For our stay at Saratoga, three or four days, was one wild revel. We rode about, got drunk, went to the Lake, came back to the hotel, and the second day we were there, Eliza sent her sister for a Presbyterian minister, whose address she had somehow secured, and this minister came to the hotel and married us. I presume I consented, I don’t know, for I was too much under the effect of liquor to know much of anything. I have an indistinct recollection of some sort of a ceremony, and afterwards Eliza showed me a certificate-no Troy affair, but a genuine document signed by a minister residing in Saratoga, and witnessed by her sister and some one in the hotel who had been called in. But the whole was like a dream to me; it was the plot of an infamous woman to endeavor to make herself respectable by means of a marriage, no matter to whom or how that marriage was effected.
Meanwhile, the Montpelier papers had the whole story, one of them publishing a glowing account of my elopement with Miss Gurnsey, and the facts of our marriage at Saratoga was duly chronicled. This paper fell into the hands of Miss Bradley, at Rutland, and as she claimed to be my wife, and had parted with me only a little while before, when I went out to peddle medicines and millinery, her feelings can be imagined. She read the story and then aroused all Rutland. I had not been back from Saratoga half an hour before I was arrested in the public house in Montpelier and taken before a magistrate, on complaint of Miss Bradley, of Rutland, that I was guilty of bigamy.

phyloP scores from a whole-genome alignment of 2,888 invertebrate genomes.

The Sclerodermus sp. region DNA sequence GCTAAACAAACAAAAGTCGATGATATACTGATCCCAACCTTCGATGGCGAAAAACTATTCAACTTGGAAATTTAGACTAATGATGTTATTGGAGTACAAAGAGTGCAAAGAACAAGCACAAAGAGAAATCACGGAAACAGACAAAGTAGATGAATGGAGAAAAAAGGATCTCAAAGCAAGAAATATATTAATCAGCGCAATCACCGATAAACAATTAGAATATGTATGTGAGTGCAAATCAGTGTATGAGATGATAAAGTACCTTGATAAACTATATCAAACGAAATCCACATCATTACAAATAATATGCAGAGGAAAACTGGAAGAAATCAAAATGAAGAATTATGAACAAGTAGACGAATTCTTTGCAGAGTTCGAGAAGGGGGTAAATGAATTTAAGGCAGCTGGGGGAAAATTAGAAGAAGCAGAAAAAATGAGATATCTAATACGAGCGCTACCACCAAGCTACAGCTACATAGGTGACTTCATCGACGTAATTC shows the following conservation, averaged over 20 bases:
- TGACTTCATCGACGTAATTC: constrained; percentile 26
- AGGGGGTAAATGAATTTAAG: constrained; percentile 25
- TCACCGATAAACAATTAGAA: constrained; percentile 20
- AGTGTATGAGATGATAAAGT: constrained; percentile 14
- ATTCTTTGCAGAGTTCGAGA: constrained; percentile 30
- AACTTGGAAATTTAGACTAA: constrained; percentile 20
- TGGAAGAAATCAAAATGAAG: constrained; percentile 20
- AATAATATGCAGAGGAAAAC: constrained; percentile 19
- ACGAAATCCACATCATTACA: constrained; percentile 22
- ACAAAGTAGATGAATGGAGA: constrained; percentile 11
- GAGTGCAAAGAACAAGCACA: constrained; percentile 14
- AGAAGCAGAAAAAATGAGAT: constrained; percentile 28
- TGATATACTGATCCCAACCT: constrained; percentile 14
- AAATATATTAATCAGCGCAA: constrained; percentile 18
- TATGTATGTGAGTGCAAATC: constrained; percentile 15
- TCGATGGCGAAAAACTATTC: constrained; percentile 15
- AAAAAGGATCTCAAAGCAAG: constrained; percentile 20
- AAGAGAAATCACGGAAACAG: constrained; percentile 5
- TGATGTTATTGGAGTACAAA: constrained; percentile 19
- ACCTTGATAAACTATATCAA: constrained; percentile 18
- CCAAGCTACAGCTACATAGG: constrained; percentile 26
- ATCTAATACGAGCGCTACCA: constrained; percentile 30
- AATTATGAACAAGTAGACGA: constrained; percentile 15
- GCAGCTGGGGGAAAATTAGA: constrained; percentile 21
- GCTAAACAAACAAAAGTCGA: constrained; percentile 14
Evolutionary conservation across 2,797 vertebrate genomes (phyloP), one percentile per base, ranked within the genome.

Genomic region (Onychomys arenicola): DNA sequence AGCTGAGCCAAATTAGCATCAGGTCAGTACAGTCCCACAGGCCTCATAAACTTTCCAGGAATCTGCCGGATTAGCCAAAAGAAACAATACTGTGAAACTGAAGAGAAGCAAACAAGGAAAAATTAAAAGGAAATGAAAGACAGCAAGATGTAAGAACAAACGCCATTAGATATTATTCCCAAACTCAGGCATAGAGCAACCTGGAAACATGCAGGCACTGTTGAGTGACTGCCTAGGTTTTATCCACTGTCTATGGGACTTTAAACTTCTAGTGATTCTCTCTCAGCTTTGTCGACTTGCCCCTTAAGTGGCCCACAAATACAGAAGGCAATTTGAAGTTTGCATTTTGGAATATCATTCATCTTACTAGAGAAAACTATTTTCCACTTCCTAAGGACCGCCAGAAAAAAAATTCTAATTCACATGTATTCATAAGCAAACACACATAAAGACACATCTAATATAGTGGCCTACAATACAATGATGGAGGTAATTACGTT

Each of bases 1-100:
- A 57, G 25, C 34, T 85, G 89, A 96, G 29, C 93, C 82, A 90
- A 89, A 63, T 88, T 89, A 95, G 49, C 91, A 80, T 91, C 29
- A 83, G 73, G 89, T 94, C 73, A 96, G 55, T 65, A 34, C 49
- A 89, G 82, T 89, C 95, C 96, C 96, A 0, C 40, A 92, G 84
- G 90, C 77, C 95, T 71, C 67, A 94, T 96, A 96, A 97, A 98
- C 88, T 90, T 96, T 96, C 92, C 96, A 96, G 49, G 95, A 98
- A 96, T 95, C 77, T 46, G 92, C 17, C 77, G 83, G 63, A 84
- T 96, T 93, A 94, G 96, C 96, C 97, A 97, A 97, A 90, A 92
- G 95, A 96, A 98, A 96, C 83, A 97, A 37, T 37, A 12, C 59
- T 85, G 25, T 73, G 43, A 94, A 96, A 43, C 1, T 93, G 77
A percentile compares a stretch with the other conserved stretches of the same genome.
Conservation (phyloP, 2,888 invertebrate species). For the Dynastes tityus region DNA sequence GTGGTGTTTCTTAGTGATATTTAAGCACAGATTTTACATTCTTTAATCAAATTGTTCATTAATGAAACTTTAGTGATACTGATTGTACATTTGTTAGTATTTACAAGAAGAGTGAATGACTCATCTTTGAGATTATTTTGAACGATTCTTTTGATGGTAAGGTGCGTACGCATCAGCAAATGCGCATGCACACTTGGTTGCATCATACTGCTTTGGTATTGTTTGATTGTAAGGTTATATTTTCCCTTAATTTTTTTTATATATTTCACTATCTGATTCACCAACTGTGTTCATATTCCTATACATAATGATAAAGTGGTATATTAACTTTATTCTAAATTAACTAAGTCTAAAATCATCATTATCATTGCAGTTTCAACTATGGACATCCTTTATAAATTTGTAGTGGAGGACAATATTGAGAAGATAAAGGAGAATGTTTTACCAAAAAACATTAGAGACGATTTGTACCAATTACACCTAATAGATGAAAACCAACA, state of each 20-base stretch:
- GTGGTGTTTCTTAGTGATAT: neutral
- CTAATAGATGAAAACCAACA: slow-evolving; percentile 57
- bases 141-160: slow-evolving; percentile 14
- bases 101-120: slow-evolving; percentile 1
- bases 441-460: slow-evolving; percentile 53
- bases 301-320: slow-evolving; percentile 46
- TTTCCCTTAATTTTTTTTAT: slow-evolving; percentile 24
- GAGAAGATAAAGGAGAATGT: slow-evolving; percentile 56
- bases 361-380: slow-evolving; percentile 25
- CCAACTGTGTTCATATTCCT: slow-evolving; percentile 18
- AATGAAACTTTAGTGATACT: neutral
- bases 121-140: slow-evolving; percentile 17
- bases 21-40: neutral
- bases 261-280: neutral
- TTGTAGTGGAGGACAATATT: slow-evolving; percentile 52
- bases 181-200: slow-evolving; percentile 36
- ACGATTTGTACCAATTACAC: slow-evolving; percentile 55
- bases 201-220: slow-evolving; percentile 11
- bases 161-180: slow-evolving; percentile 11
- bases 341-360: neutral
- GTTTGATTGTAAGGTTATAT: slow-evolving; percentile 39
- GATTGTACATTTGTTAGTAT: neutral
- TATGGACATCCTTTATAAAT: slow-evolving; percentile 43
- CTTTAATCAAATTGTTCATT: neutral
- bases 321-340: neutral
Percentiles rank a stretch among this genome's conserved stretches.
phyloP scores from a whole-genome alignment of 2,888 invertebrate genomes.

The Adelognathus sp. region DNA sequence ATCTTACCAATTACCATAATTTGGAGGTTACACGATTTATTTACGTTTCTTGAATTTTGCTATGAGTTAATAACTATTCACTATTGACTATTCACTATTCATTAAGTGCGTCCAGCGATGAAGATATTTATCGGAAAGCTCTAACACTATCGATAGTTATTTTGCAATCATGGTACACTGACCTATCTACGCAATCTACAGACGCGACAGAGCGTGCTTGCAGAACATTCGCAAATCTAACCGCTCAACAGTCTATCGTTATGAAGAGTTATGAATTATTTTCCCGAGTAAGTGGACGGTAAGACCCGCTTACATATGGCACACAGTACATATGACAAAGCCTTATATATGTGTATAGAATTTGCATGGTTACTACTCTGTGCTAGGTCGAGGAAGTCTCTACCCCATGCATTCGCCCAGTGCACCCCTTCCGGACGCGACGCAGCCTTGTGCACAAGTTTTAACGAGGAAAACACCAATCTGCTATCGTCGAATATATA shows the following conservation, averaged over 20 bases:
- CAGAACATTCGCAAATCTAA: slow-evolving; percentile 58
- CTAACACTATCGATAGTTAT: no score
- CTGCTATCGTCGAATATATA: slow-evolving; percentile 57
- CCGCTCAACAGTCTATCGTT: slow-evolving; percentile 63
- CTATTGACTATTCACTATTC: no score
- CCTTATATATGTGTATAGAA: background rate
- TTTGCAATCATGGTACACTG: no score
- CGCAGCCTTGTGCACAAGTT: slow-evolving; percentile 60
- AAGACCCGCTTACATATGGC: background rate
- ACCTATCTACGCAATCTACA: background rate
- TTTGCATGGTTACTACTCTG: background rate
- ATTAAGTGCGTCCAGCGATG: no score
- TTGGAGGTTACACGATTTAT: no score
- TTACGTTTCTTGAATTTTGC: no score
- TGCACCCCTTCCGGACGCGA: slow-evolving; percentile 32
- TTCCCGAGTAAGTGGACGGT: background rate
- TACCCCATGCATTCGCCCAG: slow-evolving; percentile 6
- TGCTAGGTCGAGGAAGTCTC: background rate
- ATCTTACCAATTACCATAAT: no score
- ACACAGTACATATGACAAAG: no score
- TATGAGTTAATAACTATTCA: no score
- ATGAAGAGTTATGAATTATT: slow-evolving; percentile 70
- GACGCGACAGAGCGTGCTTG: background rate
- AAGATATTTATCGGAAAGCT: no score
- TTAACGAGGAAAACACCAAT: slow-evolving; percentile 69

The examination was a long one, and as the facts which were then shown appeared afterwards in my trial they need not be noted now. I had two first-rate lawyers, but for all that, and with the plainest showing that Margaret Bradley had no claim whatever to be considered my wife, I was bound over in the sum of three thousand dollars to appear for trial, and was sent to jail. There was a tremendous excitement about the matter, and the whole town seemed interested.
To jail I went, Eliza going with me, and insisting upon staying; but the jailer would not let her, nor was she permitted to visit me during my entire stay there, at least she got in to see me but once. I made every effort to get bail, but was unsuccessful. Eight long weary months elapsed before my trial came on, and all this while I was in jail. My trial lasted a week. The Bradley woman knew she was no more married to me than she was to the man in the moon; but she swore stoutly that we were actually wedded according to the certificate. On the other hand, my son swore to all the facts about the Troy spree, and his buying and filling out the certificate, which showed for itself that, excepting the signature of the young woman who also witnessed it, it was entirely in Henry’s handwriting. I should have got along well enough so far as the Bradley woman was concerned; but the prosecution had been put in possession of all the facts relative to my first and worst marriage,